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Elements in place as stormy affair forecast for Scotstoun

AS the two teams settle down to the six-day half-time in their quest for the 1872 Cup, both are looking at a tale of ice and fire as the key to the second part of their contest on Wednesday.

Warriors' No.8 Ryan Wilson, in white, played most of the second half at centre. Picture: SNS/SRU
Warriors' No.8 Ryan Wilson, in white, played most of the second half at centre. Picture: SNS/SRU

Fire when it comes to passion; ice when it comes to decision-making. With only four points separating the teams, neither group sees even a remote chance that the cup's destination has been settled by Glasgow Warriors' 20-16 triumph at Murrayfield on Boxing Day.

That is just one element of the common ground between the groups of players. Among the others is the understanding that Edinburgh played the better rugby for more of the match; there was an element of luck involved when they failed with two scoring chances - these things tend to even themselves out over time - and that discipline played a key role in the result with Duncan Weir winning the penalty shoot-out against Greig Laidlaw 5-3.

As Cornell Du Preez, the Edinburgh flanker, put it: "In these games, it is discipline that counts and both teams got yellow cards, so it is something we have to work on. We said before the game we have to have fire in the belly and ice in the head; sometimes you lose it in games like this. It is the team that has the best composure that will come through."

Glasgow had just enough ice to turn their only chance into the match-winning try for Stuart Hogg, one of those who had demonstrated the fiery side of the clash when he and Tom Brown, the Edinburgh wing, tussled on the touchline and ended out pulling each other over the advertising hoardings. Edinburgh in contrast scored early and had two chances they did not take, one dropped by Jack Cuthbert, the full-back, and the second when Du Preez himself was gang-tackled inches short of the line.

"I was pretty close but I just could not get there," Du Preez said. "Our first half was very good but we are very disappointed in our second half, which was poor. We can build on our our first half, though. I don't think the stuff they did mattered that much. We are just disappointed in ourselves, especially at the breakdown; that is something we need to work on. We need to look at ourselves.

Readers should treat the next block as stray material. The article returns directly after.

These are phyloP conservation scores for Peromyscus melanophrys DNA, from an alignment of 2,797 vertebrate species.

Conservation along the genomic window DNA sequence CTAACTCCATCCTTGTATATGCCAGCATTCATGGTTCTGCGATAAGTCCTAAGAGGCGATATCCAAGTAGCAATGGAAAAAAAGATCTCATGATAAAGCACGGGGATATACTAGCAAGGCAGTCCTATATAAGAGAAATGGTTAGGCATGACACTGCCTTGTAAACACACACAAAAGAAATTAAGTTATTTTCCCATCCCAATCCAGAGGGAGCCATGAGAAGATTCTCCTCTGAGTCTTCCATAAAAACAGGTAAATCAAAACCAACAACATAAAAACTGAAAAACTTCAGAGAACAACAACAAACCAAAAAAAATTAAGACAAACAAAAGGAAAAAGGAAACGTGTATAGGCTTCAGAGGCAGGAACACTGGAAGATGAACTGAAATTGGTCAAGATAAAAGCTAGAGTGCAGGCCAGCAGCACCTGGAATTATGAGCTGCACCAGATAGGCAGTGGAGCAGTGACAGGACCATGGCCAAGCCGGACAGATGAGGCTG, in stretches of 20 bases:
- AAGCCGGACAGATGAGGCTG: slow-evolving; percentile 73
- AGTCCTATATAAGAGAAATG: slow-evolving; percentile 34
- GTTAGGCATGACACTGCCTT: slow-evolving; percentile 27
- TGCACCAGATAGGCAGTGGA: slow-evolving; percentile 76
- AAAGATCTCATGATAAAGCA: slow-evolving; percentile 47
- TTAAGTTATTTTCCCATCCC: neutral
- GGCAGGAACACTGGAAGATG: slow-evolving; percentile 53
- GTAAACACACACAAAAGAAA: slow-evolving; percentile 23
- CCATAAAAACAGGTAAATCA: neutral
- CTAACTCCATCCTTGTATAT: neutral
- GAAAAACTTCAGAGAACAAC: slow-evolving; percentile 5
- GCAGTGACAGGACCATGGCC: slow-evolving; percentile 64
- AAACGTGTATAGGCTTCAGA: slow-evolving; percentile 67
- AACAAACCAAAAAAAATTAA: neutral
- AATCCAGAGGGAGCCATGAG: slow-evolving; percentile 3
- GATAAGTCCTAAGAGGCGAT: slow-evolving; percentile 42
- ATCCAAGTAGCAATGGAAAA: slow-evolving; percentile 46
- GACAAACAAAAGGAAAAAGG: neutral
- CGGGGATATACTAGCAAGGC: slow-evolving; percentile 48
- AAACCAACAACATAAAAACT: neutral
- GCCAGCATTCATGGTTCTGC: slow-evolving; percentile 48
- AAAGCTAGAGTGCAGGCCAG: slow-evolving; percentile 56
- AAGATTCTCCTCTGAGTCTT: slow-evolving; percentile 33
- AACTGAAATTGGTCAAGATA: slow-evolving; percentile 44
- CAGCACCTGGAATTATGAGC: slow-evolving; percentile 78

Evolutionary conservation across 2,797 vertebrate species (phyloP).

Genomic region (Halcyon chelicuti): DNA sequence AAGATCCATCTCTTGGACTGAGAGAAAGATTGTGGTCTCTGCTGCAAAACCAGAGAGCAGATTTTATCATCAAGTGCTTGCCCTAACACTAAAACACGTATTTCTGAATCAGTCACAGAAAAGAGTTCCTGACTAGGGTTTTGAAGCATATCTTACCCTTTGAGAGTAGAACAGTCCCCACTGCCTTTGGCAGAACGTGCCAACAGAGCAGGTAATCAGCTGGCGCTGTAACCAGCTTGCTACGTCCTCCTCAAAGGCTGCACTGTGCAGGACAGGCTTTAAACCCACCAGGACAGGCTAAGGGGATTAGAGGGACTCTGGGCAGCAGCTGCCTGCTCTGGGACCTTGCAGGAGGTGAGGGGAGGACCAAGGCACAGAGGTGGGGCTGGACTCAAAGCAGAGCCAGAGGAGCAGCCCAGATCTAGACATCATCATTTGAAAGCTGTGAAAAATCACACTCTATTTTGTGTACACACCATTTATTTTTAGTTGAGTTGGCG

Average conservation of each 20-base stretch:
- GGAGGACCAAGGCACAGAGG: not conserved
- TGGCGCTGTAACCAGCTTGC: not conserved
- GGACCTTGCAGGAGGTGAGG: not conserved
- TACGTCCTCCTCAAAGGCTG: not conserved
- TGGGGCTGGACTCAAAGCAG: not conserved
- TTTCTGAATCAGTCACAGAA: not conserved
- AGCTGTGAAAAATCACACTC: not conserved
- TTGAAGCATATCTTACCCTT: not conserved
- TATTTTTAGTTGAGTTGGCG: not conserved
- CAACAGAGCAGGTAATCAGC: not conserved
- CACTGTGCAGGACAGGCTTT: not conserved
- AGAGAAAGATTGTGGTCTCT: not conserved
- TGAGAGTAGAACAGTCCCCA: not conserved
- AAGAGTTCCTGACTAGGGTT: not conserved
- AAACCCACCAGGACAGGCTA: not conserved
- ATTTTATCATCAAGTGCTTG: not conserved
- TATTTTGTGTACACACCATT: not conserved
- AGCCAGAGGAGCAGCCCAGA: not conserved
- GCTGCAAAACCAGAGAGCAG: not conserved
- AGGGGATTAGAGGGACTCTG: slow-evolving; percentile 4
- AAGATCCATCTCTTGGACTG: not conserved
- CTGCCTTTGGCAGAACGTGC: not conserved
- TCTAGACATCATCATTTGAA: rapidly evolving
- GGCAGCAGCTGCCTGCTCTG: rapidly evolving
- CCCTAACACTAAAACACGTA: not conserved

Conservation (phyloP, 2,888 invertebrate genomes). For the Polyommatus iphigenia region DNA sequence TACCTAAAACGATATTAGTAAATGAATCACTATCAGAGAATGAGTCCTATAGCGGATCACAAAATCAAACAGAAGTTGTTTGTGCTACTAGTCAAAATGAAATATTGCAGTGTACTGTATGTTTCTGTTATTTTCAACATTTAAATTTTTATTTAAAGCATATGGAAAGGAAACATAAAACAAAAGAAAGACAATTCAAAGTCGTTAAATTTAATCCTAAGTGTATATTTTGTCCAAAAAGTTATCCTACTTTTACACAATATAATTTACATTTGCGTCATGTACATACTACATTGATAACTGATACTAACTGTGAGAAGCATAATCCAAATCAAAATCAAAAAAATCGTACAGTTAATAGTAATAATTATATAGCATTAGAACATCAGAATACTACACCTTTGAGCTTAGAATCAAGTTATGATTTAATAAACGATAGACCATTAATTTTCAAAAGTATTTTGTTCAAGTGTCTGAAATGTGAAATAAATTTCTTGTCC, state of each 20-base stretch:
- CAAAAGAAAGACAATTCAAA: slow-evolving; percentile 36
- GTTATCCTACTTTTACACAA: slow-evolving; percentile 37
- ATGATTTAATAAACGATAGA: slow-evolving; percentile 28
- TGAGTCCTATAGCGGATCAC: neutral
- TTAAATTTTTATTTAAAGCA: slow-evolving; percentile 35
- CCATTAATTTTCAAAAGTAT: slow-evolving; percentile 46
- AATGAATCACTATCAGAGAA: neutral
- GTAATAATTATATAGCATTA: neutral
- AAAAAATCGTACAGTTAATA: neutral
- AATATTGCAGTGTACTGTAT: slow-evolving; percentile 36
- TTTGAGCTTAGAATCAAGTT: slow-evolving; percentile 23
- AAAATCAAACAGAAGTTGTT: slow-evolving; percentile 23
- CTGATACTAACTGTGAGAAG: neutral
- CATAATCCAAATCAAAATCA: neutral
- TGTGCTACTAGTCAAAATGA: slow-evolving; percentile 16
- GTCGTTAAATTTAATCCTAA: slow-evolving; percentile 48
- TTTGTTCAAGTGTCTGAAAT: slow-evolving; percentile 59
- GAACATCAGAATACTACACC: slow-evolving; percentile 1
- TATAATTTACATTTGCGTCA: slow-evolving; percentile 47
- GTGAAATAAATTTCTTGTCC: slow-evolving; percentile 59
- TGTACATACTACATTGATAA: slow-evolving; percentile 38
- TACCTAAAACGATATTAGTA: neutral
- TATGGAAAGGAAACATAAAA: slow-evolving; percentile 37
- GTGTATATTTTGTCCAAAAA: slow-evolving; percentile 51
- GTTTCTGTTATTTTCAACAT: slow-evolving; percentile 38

"The way we played in the first half: if we can keep that going for 80 minutes we can get the four or more points we need next week. You don't need extra motivation for these derby games."

It is reasonable to assume most of the Edinburgh players on duty at Murrayfield will be given the chance to have their revenge at Scotstoun on New Year's Day. One of the big differences between the clubs being Alan Solomons has a clear first-choice player in most positions, tries not to rotate his team and only uses his replacements when he feels he has no option. For Glasgow, it is doubtful if even Gregor Townsend, the head coach, knows his first-choice XV and, in emptying the bench during the first leg and pointedly praising their contribution to the come-from-behind win, he was sticking to the pattern of his coaching career.

So rest assured, there will be changes in the Glasgow side, some possibly enforced by the head knocks suffered by Tommy Seymour and Ruaridh Jackson, some simply because under Townsend's restless, ever-changing regime, only an injury crisis can keep selections stable. He undoubtedly feels vindicated, at least as far as his use of the bench is concerned: seven of his eight replacements were on the field by the time Hogg gave them the lead; Edinburgh used only two permanent replacements, and only one before Hogg scored.

It led to at least one memorable sight: Ryan Wilson,the No.8 spent most of the second half playing centre, after injuries in the backs left his side out of specialist options. "He is a great rugby player and fitted in well," said Alex Dunbar, who had to nurse him through the experience as his midfield partner. "We were talking to him all the time and making sure he was in the right place.

"We can be very proud of the boys. Defensively, we put in a big shift, especially in the second half. All the forwards got round the corner and tackled: Tom Ryder, Tim Swinson, all the props as well put in a massive shift. We're really happy to get another win.

"We have not quite been at the races the last couple of weeks as a few mistakes have crept in so it was positive to get the win but we know how hard it is going to be next week. Edinburgh will come across and it will be even tougher. We knew the way they wanted to play: they would try to make yards, be dominant and their big ball carriers would try to get over the gain line. We have things to work on for next week, they played well."

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